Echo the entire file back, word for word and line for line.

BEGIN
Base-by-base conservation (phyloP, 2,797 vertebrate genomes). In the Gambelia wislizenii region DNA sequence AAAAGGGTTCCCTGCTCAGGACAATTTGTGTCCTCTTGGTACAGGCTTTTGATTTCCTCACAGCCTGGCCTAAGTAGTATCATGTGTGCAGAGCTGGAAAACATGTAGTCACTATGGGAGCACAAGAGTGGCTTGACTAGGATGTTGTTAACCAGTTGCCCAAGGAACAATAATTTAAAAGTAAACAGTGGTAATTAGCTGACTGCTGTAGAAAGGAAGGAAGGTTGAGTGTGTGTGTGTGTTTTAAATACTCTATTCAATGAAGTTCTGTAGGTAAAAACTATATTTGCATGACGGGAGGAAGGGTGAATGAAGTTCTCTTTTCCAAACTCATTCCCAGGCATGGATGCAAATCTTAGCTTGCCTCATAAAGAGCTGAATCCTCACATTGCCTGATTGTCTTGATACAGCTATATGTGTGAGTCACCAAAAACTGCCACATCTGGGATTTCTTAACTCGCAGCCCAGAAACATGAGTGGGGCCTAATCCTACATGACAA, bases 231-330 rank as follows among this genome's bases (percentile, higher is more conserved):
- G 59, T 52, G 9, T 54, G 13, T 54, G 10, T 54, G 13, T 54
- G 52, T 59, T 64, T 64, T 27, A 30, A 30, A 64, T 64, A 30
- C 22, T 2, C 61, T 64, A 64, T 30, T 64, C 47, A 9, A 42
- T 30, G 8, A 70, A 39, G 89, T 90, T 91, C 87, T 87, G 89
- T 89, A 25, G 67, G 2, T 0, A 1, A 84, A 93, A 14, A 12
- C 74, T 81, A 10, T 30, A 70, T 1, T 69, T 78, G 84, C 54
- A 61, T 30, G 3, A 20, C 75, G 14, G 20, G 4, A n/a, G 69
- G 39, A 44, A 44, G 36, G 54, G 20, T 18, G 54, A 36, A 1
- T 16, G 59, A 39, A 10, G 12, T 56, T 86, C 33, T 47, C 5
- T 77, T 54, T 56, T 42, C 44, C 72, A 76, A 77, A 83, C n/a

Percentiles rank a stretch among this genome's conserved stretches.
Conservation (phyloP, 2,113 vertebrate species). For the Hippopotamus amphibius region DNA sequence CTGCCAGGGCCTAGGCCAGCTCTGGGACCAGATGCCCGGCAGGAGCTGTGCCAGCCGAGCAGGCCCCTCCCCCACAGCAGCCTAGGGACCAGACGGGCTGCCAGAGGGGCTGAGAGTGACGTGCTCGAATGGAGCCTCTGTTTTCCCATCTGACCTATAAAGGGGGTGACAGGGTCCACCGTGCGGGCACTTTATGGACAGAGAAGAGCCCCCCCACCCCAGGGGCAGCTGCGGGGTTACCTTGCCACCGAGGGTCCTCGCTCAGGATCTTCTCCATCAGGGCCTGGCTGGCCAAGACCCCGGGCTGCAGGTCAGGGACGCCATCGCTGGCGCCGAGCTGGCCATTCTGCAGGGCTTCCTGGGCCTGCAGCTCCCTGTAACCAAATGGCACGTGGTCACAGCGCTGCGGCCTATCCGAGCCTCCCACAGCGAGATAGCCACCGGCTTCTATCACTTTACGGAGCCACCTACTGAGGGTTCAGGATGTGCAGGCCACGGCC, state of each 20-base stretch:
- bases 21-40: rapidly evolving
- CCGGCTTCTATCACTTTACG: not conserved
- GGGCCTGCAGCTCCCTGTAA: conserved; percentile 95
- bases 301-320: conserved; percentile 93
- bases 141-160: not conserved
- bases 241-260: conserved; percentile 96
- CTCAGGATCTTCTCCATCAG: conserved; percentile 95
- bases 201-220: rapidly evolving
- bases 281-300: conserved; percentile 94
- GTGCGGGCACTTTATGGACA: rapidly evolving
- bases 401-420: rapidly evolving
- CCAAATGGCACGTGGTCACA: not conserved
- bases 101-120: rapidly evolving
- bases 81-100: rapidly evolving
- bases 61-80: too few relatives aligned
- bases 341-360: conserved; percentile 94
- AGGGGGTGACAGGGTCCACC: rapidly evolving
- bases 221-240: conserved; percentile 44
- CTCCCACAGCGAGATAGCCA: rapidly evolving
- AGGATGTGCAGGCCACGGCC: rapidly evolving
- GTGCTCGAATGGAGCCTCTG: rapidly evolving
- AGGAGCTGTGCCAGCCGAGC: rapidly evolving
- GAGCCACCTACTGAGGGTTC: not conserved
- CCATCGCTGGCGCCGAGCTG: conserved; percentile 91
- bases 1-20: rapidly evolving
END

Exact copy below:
Base-by-base conservation (phyloP, 2,797 vertebrate genomes). In the Gambelia wislizenii region DNA sequence AAAAGGGTTCCCTGCTCAGGACAATTTGTGTCCTCTTGGTACAGGCTTTTGATTTCCTCACAGCCTGGCCTAAGTAGTATCATGTGTGCAGAGCTGGAAAACATGTAGTCACTATGGGAGCACAAGAGTGGCTTGACTAGGATGTTGTTAACCAGTTGCCCAAGGAACAATAATTTAAAAGTAAACAGTGGTAATTAGCTGACTGCTGTAGAAAGGAAGGAAGGTTGAGTGTGTGTGTGTGTTTTAAATACTCTATTCAATGAAGTTCTGTAGGTAAAAACTATATTTGCATGACGGGAGGAAGGGTGAATGAAGTTCTCTTTTCCAAACTCATTCCCAGGCATGGATGCAAATCTTAGCTTGCCTCATAAAGAGCTGAATCCTCACATTGCCTGATTGTCTTGATACAGCTATATGTGTGAGTCACCAAAAACTGCCACATCTGGGATTTCTTAACTCGCAGCCCAGAAACATGAGTGGGGCCTAATCCTACATGACAA, bases 231-330 rank as follows among this genome's bases (percentile, higher is more conserved):
- G 59, T 52, G 9, T 54, G 13, T 54, G 10, T 54, G 13, T 54
- G 52, T 59, T 64, T 64, T 27, A 30, A 30, A 64, T 64, A 30
- C 22, T 2, C 61, T 64, A 64, T 30, T 64, C 47, A 9, A 42
- T 30, G 8, A 70, A 39, G 89, T 90, T 91, C 87, T 87, G 89
- T 89, A 25, G 67, G 2, T 0, A 1, A 84, A 93, A 14, A 12
- C 74, T 81, A 10, T 30, A 70, T 1, T 69, T 78, G 84, C 54
- A 61, T 30, G 3, A 20, C 75, G 14, G 20, G 4, A n/a, G 69
- G 39, A 44, A 44, G 36, G 54, G 20, T 18, G 54, A 36, A 1
- T 16, G 59, A 39, A 10, G 12, T 56, T 86, C 33, T 47, C 5
- T 77, T 54, T 56, T 42, C 44, C 72, A 76, A 77, A 83, C n/a

Percentiles rank a stretch among this genome's conserved stretches.
Conservation (phyloP, 2,113 vertebrate species). For the Hippopotamus amphibius region DNA sequence CTGCCAGGGCCTAGGCCAGCTCTGGGACCAGATGCCCGGCAGGAGCTGTGCCAGCCGAGCAGGCCCCTCCCCCACAGCAGCCTAGGGACCAGACGGGCTGCCAGAGGGGCTGAGAGTGACGTGCTCGAATGGAGCCTCTGTTTTCCCATCTGACCTATAAAGGGGGTGACAGGGTCCACCGTGCGGGCACTTTATGGACAGAGAAGAGCCCCCCCACCCCAGGGGCAGCTGCGGGGTTACCTTGCCACCGAGGGTCCTCGCTCAGGATCTTCTCCATCAGGGCCTGGCTGGCCAAGACCCCGGGCTGCAGGTCAGGGACGCCATCGCTGGCGCCGAGCTGGCCATTCTGCAGGGCTTCCTGGGCCTGCAGCTCCCTGTAACCAAATGGCACGTGGTCACAGCGCTGCGGCCTATCCGAGCCTCCCACAGCGAGATAGCCACCGGCTTCTATCACTTTACGGAGCCACCTACTGAGGGTTCAGGATGTGCAGGCCACGGCC, state of each 20-base stretch:
- bases 21-40: rapidly evolving
- CCGGCTTCTATCACTTTACG: not conserved
- GGGCCTGCAGCTCCCTGTAA: conserved; percentile 95
- bases 301-320: conserved; percentile 93
- bases 141-160: not conserved
- bases 241-260: conserved; percentile 96
- CTCAGGATCTTCTCCATCAG: conserved; percentile 95
- bases 201-220: rapidly evolving
- bases 281-300: conserved; percentile 94
- GTGCGGGCACTTTATGGACA: rapidly evolving
- bases 401-420: rapidly evolving
- CCAAATGGCACGTGGTCACA: not conserved
- bases 101-120: rapidly evolving
- bases 81-100: rapidly evolving
- bases 61-80: too few relatives aligned
- bases 341-360: conserved; percentile 94
- AGGGGGTGACAGGGTCCACC: rapidly evolving
- bases 221-240: conserved; percentile 44
- CTCCCACAGCGAGATAGCCA: rapidly evolving
- AGGATGTGCAGGCCACGGCC: rapidly evolving
- GTGCTCGAATGGAGCCTCTG: rapidly evolving
- AGGAGCTGTGCCAGCCGAGC: rapidly evolving
- GAGCCACCTACTGAGGGTTC: not conserved
- CCATCGCTGGCGCCGAGCTG: conserved; percentile 91
- bases 1-20: rapidly evolving